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    I don't get it say you earned 20k for the year then after you declare it they send you a letter telling you how much you have to pay in tax how will you then pay it seeing though throughout the year you have spent the money and didn't know how much tax you would need to pay...? are you meant to just get your money at the end of the week and guess how much tax you will pay then save the money?

    Also do you need an accountant? or is it simple enough to do yourself?

    Do you need to send them like bank statements and proof of earrings? as anyone could say they earned a £1 when infact they earned £10,000
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    National Insurance Contributions are £2.50 a week (It might be £2.61, you'll need to check). This is paid 6 monthly or annually I think. So times the NI contribution by 52 and that's how much you need to put a side for that.

    The only other tax is the income tax which is 20% on any earnings over the threshold (again, you'll need to check what that figure is). So generally if you put about 20% of your earnings in the bank not to be touched, you'll be fine.

    No, you don't need an accountant as a sole trader.

    No you don't need proof, but if they want to investigate you, you'll need to show them proof (which is why some people prefer to use a separate bank a/c if they are a sole trader.)

    You could say you earned £1, but that's fraud and most people's ethics stop them from doing that.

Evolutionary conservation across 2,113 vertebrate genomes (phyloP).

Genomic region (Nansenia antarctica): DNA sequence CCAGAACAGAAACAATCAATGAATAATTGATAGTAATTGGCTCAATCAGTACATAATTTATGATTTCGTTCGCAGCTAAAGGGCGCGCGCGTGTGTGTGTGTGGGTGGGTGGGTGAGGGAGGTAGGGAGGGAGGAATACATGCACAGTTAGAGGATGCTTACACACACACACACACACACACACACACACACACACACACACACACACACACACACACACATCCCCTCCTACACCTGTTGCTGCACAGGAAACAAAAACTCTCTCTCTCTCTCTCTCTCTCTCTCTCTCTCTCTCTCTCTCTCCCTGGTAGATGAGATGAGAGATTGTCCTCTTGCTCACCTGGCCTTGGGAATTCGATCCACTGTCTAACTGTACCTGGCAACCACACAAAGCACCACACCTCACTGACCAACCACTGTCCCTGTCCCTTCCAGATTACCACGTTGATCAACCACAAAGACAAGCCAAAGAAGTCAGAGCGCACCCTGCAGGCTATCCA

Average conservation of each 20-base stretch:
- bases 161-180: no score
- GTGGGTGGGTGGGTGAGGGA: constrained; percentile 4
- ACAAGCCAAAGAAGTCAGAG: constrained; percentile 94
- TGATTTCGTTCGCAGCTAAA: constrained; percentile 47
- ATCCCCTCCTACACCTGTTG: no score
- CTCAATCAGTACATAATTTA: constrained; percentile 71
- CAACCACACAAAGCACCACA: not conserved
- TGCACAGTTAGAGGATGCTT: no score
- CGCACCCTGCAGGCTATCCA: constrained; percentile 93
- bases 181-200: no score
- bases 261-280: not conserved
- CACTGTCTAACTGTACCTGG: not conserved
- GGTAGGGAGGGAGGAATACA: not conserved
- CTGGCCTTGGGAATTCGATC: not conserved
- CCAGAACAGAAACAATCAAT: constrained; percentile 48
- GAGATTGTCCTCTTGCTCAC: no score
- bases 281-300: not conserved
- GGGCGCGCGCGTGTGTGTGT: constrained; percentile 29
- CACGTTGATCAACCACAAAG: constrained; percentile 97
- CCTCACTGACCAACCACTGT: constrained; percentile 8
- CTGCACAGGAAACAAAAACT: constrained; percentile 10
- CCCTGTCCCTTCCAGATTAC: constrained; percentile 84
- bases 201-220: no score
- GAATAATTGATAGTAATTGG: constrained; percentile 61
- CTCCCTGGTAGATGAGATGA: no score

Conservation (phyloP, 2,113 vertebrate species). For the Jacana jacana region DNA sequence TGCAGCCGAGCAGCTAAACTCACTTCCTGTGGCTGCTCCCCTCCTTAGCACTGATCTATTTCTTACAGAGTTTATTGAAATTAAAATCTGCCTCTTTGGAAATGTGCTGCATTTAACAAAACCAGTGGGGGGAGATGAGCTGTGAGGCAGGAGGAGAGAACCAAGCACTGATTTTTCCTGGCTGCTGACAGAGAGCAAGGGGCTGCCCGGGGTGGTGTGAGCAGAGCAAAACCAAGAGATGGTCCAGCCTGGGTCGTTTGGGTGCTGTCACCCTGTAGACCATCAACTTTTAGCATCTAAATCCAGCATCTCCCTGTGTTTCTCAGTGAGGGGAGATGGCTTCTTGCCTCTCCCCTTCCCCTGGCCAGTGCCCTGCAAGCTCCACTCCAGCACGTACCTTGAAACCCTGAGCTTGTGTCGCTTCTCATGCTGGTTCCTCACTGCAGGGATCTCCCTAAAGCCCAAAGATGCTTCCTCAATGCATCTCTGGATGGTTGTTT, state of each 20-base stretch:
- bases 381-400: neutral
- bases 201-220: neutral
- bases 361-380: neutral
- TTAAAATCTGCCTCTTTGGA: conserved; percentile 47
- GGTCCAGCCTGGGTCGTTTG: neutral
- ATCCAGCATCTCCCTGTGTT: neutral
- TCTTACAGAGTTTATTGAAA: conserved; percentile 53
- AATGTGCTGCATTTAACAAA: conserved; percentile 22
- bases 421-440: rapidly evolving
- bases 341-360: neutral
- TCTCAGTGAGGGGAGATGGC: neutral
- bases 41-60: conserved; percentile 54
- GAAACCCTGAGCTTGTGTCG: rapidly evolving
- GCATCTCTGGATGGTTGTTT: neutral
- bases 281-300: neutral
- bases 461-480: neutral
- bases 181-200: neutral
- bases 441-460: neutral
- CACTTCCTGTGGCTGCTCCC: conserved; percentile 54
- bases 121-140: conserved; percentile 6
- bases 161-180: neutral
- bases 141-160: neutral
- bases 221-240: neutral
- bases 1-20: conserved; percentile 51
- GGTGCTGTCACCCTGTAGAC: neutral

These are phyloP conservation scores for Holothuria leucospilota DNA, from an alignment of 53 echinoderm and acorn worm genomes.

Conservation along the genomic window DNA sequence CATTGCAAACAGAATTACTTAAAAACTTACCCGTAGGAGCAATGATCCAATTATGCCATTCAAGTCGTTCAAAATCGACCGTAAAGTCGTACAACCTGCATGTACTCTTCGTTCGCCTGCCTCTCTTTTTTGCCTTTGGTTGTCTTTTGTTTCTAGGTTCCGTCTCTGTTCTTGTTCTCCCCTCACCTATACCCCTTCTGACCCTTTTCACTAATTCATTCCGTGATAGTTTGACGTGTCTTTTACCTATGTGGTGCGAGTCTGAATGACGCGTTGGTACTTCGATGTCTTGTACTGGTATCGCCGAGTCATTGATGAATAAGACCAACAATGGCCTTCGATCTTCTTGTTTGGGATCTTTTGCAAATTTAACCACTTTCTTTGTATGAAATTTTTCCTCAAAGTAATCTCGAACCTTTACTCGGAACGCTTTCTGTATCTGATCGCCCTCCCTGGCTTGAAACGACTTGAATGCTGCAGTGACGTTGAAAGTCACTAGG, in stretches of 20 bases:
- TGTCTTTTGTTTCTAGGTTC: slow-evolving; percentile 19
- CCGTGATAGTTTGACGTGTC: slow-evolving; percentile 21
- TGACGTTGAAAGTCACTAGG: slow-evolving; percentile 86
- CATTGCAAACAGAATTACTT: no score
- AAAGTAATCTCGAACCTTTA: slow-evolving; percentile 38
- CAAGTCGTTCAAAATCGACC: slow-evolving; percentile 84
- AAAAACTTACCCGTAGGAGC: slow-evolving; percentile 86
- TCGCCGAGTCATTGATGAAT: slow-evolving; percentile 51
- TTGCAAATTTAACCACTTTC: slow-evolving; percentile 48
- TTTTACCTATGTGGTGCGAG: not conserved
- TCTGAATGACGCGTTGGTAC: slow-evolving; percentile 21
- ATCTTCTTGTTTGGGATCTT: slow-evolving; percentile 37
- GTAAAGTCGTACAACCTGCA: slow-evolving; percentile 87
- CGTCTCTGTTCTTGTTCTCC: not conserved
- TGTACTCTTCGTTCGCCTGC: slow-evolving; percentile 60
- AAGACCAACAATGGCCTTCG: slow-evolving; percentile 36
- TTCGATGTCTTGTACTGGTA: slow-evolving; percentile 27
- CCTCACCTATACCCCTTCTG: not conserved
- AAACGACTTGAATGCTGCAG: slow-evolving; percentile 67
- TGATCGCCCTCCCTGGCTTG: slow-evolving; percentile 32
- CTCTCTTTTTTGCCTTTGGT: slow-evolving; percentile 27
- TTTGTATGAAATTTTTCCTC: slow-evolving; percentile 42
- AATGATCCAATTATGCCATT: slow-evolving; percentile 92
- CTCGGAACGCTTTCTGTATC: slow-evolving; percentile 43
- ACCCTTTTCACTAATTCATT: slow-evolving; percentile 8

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    (Original post by Runninground)
    National Insurance Contributions are £2.50 a week (It might be £2.61, you'll need to check). This is paid 6 monthly or annually I think. So times the NI contribution by 52 and that's how much you need to put a side for that.

    The only other tax is the income tax which is 20% on any earnings over the threshold (again, you'll need to check what that figure is). So generally if you put about 20% of your earnings in the bank not to be touched, you'll be fine.

    No, you don't need an accountant as a sole trader.

    No you don't need proof, but if they want to investigate you, you'll need to show them proof (which is why some people prefer to use a separate bank a/c if they are a sole trader.)

    You could say you earned £1, but that's fraud and most people's ethics stop them from doing that.
    Thanks yeah I agree I think its better to pay the right amount and be 100% legit I will checkup on the figures but now I have a rough idea of what I'm doing so thanks very much. Just a shame I'm going to lose alot of money as my income is roughly 450-500 a week so the tax man will love me.
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    (Original post by Skeppy)
    Thanks yeah I agree I think its better to pay the right amount and be 100% legit I will checkup on the figures but now I have a rough idea of what I'm doing so thanks very much. Just a shame I'm going to lose alot of money as my income is roughly 450-500 a week so the tax man will love me.